I would like to preface this by saying that I won this book through Goodreads Giveaways. Yes, that’s right. I got this for free. And I got it for free just by clicking a few buttons on goodreads.com (the closest thing to a bible for a non-religious bibliophile such as myself).
Now this review is going to be very similar to the one I posted on Goodreads. I’m actually going to copy and paste it, and make some adjustments. I want to stay true to how I felt in the hour after finishing this book.
First things first, a little run down of the plot.
It starts off with the main character, Ciaran Connolly, out for a night on the town. Where he promptly stalks, and murders a man for insulting the lovely Sabine, a woman that he just met. This first impression did not serve to endear Ciaran to me, though my feelings toward him did improve by the end of the book.
He then reminisces on the events leading up to, and following his lycanthropic infection. Really, anyone who goes on a hike in the mountains, alone, on a moonlit night, deserves to be attacked by a werewolf. After living through the change, he meets his new mentor Kraven, who gives him the run down on the gift he’s been given, and lays down the rules of werewolf life.
Ciaran then goes on with his regular, student lifestyle, enjoying lycanthropy and all that it brings. But a quiet, peaceful life is rarely on the cards for the protagonist in any novel, let alone an urban fantasy novel. So, wackiness ensues. Witches and werewolf hunters join the mix. Sabine makes a reappearance. And Kraven goes off the deep end.
And that is all I’m going to say on the plot. I’m here to express my personal feelings towards the story, not re-write it in my own words.
I thoroughly enjoyed Diary of the Wolf. I did find it a little hard to get into at first. I found myself putting it down after a paragraph or two, then picking it up hours later. Ciaran’s nonchalance towards cold blooded murder didn’t help matters much. But, once I was finally pulled into the story, I ripped through it in an afternoon (whilst spending time with my mother, who was in town for a visit).
I read a lot of urban fantasy novels. Sometimes, I even prefer them to straight up fantasy. It is easier to imagine yourself in the story when it is written in a real-world setting. That way, I can pretend that maybe, just maybe, one day I could become a werewolf too.
Despite being well read in the genre, I found Diary of the Wolf to be quite different from most of the other books I’ve read. This could be due to the setting. Ireland, a beautiful land that could make even the most sceptical person believe in magic and fairies. Most of the books I tend to read are set in the US, though Canadian, Australian, and occasionally English settings aren’t uncommon. Or it could be due to the distinctly male voice of the protagonist. After reading Diary of the Wolf, it occurred to me that most of the books I read happen to be written by female authors, usually about female characters. So, Whelan’s take on the genre was a refreshing change.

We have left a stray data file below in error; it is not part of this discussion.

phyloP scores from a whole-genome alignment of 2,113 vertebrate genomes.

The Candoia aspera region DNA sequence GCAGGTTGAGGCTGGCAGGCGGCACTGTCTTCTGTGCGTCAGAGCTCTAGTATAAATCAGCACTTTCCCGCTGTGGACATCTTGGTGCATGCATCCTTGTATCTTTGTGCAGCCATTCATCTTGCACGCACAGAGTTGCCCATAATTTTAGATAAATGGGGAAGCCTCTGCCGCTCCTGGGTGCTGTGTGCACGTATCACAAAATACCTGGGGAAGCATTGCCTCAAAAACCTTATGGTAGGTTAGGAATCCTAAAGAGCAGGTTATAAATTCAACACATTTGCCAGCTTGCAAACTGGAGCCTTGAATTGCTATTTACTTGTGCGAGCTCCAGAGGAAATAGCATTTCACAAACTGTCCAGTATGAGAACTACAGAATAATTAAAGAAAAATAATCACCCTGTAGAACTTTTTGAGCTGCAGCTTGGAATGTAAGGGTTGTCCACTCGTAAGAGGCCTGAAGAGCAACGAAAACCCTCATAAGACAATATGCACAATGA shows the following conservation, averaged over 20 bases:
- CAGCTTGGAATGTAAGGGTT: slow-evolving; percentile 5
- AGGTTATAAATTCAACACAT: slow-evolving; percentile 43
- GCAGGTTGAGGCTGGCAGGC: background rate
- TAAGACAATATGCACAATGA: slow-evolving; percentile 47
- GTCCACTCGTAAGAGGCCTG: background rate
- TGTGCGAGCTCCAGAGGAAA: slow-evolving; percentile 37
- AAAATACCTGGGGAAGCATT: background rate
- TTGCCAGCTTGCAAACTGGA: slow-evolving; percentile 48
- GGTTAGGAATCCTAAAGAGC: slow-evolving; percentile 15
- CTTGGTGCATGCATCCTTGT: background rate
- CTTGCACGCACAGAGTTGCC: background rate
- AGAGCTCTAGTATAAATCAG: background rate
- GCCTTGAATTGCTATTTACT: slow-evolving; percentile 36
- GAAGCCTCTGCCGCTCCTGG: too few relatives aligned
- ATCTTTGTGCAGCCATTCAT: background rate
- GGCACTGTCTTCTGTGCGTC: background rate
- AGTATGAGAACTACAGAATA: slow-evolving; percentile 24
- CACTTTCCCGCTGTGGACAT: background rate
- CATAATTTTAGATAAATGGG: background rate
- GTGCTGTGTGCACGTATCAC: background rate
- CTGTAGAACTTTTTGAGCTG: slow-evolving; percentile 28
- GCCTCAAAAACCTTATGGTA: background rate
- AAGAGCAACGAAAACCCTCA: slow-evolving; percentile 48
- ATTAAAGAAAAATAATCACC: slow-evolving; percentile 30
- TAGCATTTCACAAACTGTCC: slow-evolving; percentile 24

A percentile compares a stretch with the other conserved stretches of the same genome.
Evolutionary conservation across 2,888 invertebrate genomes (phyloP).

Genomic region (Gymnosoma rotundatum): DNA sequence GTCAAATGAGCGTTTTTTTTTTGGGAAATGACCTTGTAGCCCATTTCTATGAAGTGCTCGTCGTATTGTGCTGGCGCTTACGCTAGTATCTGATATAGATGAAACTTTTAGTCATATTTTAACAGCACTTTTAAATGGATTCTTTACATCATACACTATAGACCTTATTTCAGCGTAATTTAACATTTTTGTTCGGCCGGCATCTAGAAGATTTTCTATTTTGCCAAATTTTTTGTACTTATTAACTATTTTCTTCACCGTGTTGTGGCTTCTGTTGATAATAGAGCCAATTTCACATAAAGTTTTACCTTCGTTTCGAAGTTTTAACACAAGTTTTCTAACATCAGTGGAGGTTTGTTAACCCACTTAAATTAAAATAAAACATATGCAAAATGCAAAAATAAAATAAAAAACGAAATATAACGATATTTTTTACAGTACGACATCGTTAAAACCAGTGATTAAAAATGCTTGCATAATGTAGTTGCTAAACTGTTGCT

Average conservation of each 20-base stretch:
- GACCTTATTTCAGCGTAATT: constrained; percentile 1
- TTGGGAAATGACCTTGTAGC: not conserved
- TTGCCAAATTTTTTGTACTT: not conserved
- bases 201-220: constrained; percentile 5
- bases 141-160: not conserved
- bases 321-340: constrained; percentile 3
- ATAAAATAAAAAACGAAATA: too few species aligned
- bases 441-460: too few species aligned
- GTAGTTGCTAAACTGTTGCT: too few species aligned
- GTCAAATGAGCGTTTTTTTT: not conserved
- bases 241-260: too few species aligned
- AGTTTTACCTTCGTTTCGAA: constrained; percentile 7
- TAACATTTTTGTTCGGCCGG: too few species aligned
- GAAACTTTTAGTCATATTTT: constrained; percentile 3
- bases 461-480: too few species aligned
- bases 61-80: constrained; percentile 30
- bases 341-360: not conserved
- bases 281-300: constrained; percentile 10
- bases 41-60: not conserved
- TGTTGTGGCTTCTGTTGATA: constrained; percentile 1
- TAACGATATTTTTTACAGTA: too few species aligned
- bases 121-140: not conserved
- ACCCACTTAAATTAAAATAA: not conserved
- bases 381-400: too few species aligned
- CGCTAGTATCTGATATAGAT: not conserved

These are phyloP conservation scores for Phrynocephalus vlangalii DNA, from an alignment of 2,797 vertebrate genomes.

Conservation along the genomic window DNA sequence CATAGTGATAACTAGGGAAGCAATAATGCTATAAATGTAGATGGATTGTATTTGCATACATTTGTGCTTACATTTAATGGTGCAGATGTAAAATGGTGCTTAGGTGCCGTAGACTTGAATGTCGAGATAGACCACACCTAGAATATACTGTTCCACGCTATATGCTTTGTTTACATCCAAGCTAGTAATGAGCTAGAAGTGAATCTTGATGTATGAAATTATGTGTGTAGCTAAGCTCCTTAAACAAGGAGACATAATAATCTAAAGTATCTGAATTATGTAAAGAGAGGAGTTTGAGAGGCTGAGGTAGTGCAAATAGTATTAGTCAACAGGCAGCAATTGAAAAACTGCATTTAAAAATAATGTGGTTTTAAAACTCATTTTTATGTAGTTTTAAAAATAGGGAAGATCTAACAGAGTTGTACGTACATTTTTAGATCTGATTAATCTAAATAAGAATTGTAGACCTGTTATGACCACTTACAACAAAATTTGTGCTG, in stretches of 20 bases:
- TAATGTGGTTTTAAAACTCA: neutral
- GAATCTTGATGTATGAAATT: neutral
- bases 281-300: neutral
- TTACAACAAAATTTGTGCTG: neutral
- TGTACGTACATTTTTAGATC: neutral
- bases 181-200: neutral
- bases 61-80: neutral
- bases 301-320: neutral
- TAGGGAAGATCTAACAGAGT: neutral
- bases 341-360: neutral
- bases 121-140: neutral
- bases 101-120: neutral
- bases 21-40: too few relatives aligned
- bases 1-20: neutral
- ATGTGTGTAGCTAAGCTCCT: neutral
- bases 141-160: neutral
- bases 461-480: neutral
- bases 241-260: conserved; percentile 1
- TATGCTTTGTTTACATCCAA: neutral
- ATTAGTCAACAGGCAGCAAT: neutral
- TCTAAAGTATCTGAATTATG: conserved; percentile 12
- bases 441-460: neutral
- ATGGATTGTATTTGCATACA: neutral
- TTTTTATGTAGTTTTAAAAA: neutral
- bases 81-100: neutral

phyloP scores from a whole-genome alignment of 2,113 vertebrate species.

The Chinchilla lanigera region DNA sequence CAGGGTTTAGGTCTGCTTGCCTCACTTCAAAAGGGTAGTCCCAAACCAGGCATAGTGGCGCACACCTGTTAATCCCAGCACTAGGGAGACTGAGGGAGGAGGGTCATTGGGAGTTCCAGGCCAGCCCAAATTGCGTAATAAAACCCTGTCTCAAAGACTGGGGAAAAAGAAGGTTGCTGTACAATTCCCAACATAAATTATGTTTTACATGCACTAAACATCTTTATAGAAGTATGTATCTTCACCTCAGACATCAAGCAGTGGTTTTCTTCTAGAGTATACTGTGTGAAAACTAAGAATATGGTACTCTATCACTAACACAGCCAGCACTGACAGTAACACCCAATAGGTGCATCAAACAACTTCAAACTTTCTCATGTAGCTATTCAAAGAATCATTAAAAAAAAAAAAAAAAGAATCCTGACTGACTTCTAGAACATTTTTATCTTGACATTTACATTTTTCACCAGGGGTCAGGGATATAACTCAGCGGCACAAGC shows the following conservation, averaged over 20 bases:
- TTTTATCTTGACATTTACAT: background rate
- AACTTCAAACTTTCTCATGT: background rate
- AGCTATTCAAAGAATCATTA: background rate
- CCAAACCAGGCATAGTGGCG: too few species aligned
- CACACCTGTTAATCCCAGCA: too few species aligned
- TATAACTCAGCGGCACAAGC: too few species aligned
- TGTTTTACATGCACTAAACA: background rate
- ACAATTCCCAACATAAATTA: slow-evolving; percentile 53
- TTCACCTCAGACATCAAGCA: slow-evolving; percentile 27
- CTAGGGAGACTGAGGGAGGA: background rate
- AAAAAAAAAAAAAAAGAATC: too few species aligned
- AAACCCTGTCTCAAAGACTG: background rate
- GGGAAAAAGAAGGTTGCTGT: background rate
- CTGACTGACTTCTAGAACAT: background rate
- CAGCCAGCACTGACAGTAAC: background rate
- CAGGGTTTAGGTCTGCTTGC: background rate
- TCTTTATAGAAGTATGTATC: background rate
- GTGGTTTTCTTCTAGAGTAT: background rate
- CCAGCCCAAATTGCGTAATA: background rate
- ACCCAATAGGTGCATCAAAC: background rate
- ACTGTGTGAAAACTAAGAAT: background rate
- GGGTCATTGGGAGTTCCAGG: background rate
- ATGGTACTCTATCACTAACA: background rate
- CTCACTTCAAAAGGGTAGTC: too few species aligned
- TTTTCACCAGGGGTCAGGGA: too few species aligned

Whatever the cause, it worked.
What I liked most about the book was the descriptiveness of the writing. From the physical sensations and changes associated with lycanthropy, to the people and places, Whelan’s descriptions were fantastic. I particularly enjoyed the transformation from human to werewolf at the start of the book. It was intriguing, distinctive, and the perfect mix of simple and illustrative.
For example, on page 24, “Under the moonlight, the veins on my right arm pulsed a deep dark black that spread out further to my fingertips. My whole arm looked like there was hot tar flowing under the surface. The pain became curious, unique and indescribable. As the sensation built to a sprinkling crescendo, the veins started to change colour, spreading down my arm as if diluting.”
Reading this, I could almost feel the pain, the heat in my arm. I always enjoy werewolf books that portray the somatic experience of the change. A simple “ouch, that hurts” isn’t usually enough for me. I want the author to paint me a painful, and even grotesque picture of how the character feels in that moment. Which is something I thought Whelan excelled at in this novel.
I enjoyed the storyline as well. To me, there was a touch of sameness to it, though that is to be expected for someone who has been reading exclusively within this genre, and the related genres for years. Although I haven’t purchased it yet, I am looking forward to see how Whelan will continue the storyline in book two.
As for the negatives, I did think the dialogue needed a little bit of work. It seemed a bit forced at times. It was in no way bad, it just needed a bit of fine tuning. Though, who knows. That could just be how they speak in Ireland. I was only there for a few weeks, five years ago, I don’t remember every conversation I had.
There was also very little in the way of character development. Though that is understandable in such a short book (I like big books, and I cannot lie). I am hoping that there will be more of this in the rest of the series.
Overall, I am extremely glad that I won this book. And not just because I like free things, or because getting a parcel with an Irish stamp made me feel sentimental about my time travelling around the country. But because as a whole, I considered Diary of the Wolf to be a great read. It wasn’t one of my favourites, that list is already remarkably full, but I would certainly read it again. And I am looking forward to the continuation of the series.
I encourage other lovers of Ireland, werewolves, and urban fantasy novels to give Diary of the Wolf a try. For those who take my recommendation, or who have already read this novel, please feel free to leave a comment. I would love to hear your thoughts, feelings, and even criticisms on the book, or on my review.